Russian artist Mariya Komisa, who converted to Islam, has opened a new exhibition displaying works on Turkish and Islamic arts at the State Museum of Oriental Art in Moscow. The painter-pottery master introduces Turkish and Islamic heritage and culture to art lovers in the Russian capital with "Letter of the Traveler."
Komisa told Anadolu Agency (AA) about her admiration for eastern and Turkish culture, as well as her encounter with Islam.
The Russian artist said she has been interested in eastern and Islamic culture since her childhood, and therefore she feels a close connection to the culture.
About her conversion to Islam a few years ago, she said: "Everything started from Bakhchysarai in Crimea, where I was given the Quran as a gift. I became a Muslim there."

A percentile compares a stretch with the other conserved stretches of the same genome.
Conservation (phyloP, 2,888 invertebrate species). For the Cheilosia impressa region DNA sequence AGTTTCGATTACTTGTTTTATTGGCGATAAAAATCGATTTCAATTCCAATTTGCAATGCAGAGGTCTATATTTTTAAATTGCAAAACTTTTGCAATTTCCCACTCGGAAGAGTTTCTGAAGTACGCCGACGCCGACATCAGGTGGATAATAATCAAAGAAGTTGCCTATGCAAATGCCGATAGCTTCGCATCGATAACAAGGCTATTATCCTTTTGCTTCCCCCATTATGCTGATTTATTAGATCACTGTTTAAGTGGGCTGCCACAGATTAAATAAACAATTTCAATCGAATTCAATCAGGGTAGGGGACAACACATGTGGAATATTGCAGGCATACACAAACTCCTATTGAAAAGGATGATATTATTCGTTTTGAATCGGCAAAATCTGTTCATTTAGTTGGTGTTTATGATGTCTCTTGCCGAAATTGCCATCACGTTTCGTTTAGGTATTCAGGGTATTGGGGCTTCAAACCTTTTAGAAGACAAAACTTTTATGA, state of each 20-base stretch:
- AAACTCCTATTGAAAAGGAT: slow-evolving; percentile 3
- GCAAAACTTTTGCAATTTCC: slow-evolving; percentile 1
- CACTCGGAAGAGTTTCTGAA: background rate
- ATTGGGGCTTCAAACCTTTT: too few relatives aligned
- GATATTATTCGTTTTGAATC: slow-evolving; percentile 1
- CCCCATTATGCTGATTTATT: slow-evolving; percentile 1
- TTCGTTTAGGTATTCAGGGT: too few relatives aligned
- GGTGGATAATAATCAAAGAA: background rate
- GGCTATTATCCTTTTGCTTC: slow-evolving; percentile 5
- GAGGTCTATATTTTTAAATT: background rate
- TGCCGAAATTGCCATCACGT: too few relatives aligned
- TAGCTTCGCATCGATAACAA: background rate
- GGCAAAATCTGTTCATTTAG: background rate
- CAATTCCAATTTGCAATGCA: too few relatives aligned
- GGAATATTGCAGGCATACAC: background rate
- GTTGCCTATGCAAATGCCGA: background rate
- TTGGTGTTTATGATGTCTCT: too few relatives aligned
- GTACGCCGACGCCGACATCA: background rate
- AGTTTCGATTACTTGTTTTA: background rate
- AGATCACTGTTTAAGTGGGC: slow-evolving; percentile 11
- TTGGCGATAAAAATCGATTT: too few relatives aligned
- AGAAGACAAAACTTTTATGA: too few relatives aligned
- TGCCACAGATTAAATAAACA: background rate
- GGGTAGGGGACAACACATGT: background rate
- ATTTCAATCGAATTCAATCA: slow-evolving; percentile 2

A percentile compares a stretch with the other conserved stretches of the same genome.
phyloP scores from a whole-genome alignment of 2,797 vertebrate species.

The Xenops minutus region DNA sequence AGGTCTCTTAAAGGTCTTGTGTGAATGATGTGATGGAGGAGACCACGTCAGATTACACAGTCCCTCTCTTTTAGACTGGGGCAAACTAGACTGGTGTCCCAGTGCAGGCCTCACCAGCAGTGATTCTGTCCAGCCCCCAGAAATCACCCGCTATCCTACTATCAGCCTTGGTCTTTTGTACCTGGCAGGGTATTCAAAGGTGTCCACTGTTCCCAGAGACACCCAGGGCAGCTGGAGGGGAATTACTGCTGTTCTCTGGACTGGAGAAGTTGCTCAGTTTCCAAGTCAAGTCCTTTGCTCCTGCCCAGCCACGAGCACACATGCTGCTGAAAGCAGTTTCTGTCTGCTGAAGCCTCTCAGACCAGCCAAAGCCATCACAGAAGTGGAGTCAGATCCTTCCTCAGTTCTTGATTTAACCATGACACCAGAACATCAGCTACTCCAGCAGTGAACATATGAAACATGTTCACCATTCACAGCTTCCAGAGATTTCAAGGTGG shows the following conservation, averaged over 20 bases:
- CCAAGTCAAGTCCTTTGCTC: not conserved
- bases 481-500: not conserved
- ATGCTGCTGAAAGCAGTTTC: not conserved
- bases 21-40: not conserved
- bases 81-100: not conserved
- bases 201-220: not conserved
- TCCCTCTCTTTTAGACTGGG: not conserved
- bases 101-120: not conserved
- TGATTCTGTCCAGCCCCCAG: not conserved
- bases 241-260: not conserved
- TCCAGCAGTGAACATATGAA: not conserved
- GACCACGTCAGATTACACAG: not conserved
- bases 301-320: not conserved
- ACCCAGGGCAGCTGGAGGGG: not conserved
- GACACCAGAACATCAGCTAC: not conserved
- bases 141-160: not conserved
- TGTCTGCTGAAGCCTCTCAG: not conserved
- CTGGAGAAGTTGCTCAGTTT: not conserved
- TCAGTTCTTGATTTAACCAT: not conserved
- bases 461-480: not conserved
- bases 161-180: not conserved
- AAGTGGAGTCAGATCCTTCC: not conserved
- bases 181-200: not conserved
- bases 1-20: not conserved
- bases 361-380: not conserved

She said that after accepting Islam, she and her husband moved to Turkey and lived for a long time in Bursa, the former capital of the Ottoman Empire.
"Turkey accepted me very warmly. I gradually started speaking Turkish and wearing the hijab ... nobody believed that I came from Moscow."
She said Turkey is unique in terms of cultural diversity, and she tries to reflect the Ottoman and Islamic heritage in her works.
Komisa said she is influenced by Sufism, the mystical face of Islam, and is also inspired by the works of Ottoman intellectual and calligraphist Matrakçı Nasuh.
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